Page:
Tel Aviv: Frivolity and Sharing the Burden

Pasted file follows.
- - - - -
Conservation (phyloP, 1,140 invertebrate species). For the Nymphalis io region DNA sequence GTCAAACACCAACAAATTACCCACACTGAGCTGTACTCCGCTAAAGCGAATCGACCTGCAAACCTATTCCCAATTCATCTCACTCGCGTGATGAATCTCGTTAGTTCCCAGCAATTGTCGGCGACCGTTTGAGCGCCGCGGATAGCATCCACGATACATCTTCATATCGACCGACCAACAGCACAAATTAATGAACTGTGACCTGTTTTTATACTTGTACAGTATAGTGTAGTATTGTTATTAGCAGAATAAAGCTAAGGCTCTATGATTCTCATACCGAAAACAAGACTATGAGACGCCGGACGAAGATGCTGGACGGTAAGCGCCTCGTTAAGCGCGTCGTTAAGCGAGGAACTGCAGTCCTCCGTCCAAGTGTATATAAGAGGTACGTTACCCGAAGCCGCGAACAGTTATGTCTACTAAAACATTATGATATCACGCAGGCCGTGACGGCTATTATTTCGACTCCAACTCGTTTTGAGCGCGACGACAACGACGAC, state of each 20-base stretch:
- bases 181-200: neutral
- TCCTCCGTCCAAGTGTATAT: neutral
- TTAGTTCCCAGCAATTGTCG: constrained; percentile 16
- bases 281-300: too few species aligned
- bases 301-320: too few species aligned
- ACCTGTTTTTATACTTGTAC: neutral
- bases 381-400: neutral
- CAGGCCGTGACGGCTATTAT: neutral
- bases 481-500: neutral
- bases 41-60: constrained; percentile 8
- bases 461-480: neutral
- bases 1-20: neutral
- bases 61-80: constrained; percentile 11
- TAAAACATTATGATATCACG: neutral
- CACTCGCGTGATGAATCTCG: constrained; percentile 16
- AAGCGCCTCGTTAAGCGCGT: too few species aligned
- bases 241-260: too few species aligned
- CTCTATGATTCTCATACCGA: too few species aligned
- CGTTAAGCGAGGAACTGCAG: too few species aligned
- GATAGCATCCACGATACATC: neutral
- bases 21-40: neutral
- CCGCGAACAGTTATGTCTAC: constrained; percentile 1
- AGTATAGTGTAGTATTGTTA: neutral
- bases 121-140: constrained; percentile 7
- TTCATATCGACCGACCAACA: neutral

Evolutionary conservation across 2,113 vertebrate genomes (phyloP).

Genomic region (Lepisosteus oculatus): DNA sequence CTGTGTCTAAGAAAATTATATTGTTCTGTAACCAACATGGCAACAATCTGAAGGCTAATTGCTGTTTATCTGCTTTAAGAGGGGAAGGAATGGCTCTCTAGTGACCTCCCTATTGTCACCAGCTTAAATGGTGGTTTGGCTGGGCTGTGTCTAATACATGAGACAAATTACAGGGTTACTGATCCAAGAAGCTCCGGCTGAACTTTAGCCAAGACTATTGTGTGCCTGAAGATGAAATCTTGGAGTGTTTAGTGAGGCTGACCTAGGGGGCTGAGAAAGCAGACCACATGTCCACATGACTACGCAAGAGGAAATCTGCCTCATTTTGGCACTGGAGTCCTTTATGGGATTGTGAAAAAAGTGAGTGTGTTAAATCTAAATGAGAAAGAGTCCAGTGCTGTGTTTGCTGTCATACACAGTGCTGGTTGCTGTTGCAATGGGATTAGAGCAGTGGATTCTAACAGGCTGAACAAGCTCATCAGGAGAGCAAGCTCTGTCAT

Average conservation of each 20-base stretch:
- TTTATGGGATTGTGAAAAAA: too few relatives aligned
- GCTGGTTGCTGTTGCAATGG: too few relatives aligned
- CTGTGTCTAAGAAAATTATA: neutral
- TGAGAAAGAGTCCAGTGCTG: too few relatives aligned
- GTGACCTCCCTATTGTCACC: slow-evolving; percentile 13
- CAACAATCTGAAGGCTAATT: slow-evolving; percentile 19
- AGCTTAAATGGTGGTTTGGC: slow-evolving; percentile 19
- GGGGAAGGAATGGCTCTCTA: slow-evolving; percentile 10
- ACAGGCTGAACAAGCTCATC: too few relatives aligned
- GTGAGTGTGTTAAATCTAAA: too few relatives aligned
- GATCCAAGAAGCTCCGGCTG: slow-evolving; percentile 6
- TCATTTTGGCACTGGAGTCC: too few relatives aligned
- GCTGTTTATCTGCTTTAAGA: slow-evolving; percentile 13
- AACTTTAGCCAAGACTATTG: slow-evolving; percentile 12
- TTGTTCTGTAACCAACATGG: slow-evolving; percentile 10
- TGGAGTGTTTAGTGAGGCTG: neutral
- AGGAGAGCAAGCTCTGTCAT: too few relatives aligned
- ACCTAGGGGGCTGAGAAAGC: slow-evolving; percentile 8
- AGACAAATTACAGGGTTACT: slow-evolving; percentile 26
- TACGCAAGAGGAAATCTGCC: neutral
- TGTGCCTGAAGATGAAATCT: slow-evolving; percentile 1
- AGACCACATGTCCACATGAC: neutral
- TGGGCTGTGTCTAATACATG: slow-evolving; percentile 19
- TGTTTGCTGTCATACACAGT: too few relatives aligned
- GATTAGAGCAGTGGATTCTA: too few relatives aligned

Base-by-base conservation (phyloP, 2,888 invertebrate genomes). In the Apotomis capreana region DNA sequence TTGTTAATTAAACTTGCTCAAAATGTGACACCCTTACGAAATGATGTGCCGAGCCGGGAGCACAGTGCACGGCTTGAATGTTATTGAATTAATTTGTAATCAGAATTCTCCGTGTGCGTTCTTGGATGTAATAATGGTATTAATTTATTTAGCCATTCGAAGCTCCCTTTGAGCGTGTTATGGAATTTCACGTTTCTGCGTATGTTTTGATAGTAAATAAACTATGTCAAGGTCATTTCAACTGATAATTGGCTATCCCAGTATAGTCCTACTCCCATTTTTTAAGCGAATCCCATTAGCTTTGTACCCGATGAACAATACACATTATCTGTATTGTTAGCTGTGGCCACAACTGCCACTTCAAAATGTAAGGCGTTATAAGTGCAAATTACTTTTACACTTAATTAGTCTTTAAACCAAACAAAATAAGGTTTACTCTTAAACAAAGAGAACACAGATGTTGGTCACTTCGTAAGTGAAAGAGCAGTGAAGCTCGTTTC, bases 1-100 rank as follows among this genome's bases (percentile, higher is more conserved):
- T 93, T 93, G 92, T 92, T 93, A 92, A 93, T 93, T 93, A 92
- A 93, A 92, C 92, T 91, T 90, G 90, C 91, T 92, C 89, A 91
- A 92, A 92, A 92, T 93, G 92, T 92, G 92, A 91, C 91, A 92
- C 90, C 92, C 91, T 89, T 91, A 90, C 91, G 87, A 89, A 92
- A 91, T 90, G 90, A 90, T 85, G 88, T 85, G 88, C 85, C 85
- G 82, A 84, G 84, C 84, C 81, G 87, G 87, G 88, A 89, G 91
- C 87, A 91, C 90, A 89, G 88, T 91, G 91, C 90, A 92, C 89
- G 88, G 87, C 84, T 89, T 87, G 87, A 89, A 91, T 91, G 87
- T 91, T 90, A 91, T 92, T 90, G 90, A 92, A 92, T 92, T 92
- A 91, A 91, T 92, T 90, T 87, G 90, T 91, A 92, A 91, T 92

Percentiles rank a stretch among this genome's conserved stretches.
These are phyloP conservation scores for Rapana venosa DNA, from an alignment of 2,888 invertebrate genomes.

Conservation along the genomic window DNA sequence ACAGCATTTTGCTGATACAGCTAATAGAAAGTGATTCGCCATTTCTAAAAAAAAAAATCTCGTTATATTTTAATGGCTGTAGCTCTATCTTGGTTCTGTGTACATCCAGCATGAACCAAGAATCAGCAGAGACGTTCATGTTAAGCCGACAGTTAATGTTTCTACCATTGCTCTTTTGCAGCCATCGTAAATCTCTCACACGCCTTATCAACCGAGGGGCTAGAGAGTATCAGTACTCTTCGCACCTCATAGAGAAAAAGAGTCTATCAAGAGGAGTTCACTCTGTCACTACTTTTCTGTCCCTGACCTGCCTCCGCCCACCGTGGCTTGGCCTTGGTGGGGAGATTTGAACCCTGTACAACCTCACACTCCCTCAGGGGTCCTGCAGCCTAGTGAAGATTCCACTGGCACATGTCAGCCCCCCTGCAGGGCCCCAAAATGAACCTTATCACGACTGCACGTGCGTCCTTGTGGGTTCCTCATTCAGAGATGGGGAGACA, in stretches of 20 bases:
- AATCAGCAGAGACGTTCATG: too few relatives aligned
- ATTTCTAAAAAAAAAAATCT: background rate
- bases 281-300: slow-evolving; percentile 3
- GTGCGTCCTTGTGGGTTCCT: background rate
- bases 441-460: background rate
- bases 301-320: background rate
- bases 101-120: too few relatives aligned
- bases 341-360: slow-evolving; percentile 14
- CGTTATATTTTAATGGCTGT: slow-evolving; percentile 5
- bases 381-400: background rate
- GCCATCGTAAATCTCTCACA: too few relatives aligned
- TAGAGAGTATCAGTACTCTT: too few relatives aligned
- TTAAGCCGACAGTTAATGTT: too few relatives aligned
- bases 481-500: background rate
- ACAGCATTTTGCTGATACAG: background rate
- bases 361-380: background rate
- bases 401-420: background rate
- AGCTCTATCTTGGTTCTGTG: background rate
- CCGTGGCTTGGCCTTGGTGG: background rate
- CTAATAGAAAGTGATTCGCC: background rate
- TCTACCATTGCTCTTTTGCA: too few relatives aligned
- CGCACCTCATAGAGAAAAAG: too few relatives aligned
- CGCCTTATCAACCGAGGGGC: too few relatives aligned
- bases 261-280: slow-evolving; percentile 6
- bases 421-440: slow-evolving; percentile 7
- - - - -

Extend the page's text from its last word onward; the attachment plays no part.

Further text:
newspaper , as well as his Tel Aviv Scenes poems and , later , his collection of poetry Kokhavim Ba-Hutz ( Stars Outside ) , imbued with the atmosphere of Tel Aviv , and which moved the young people of Eretz Israel . Almost all of the country’s inhabitants were drawn to the Adeloyada processions , held in imitation of the spirit of carnivals throughout the world . During these celebrations Baruch Agadati , an innovative dancer , painter , bohemian , and bonvivant , would select a beauty queen . The Purim balls that he held were a major attraction , drawing large crowds . In 1934 and 1936 international fairs , under the title of Yarid Hamizrach ( the Levant Fair ) , were held at exhibition grounds built for this purpose in the north of the city , near the Yarkon River . Countries from across the Middle East , and indeed from all over the world , participated in the fair . The Fair included an amusement park , with breathtaking displays of electricity and light , daredevil motorcyclists , magicians , and illusionists , the likes of which the city’s enthusiastic residents and their children had never seen . In 1936 Bronislaw Huberman , one of the world’s leading violinists , founded a philharmonic orchestra , comprised of Jewish musicians who had been deported from Germany and Poland . The orchestra held its first performances in an auditorium at the Levant Fair , under the baton of the greatest conductor of that time , Arturo Toscanini . Within a short time of its founding , the orchestra had gained the reputation of being one of the best in the world . Tel Aviv had trouble in finding an architectural style befitting the city . The owners of the buildings constructed in the 1920 s seemed to want a sort of hybrid entity , one that reflected the houses they knew from former homes in Poland or Russia , neoclassical elements , and various ancient styles ; at times they even added influences from their new Levantine surroundings . In the mid-1920 s , Patrick Geddes , a Scotsman and one of the founders of the science of urban planning , was invited to draw up a master plan for Tel Aviv . He planned a sort of garden city in the as yet unbuilt area from Allenby Street to the Yarkon River , in which four parallel streets , from south to north , were to be paved , with a square in their center ( the future Zina Dizengoff Square ) . The city planned by Geddes was to have a population of some 100 , 000 . His plan for the northern part of the city remained almost unchanged until the establishment of the State of Israel in 1948 , but nothing remained of his concept of Tel Aviv as a garden city . In the early 1930 s young architects arrived in the city , followed by refugees from Germany , who had studied in modern schools and were influenced by the new European trends . They disdained the design of the buildings from the 1920 s and the Arab buildings in Jaffa . A broad land spread out before them , in which new neighborhoods and new settlements would be built . The young architects decided to build in the new European styles , the Bauhaus and International Styles - two- or three-story square or rectangular buildings , with clean straight lines , and painted in white , and intended to provide comfortable housing . Ze’ev Rechter , who had studied in France , built houses on Rothschild Boulevard , houses that stood on pillars , thereby adding another story to the city , in which , by Mandatory law , buildings were limited to only three stories . Thus Tel Aviv , for the most part , was transformed into a city in the “ new style , ” a “ White City , ” that seventy years later would be recognized by UNESCO as a World Heritage Site , even though , due to neglect , many of its houses had lost their original character . The major breakthrough occurred in Tel Aviv after 1936 , in the wake of the Arab Revolt . Jaffa and Tel Aviv were separated into two cities that were distant from and hostile to each other . The Arab general strike closed the port of Jaffa , and a jetty was quickly built in Tel Aviv for the offloading of cargoes ; in time it would become the major port for the country’s Jews . Dizengoff inaugurated the port , but died a few months later , at the end of the summer of 1936 , after having served as mayor for twenty-five years . In the years that followed Tel Aviv continued to grow and expand . Not only was it the country’s most

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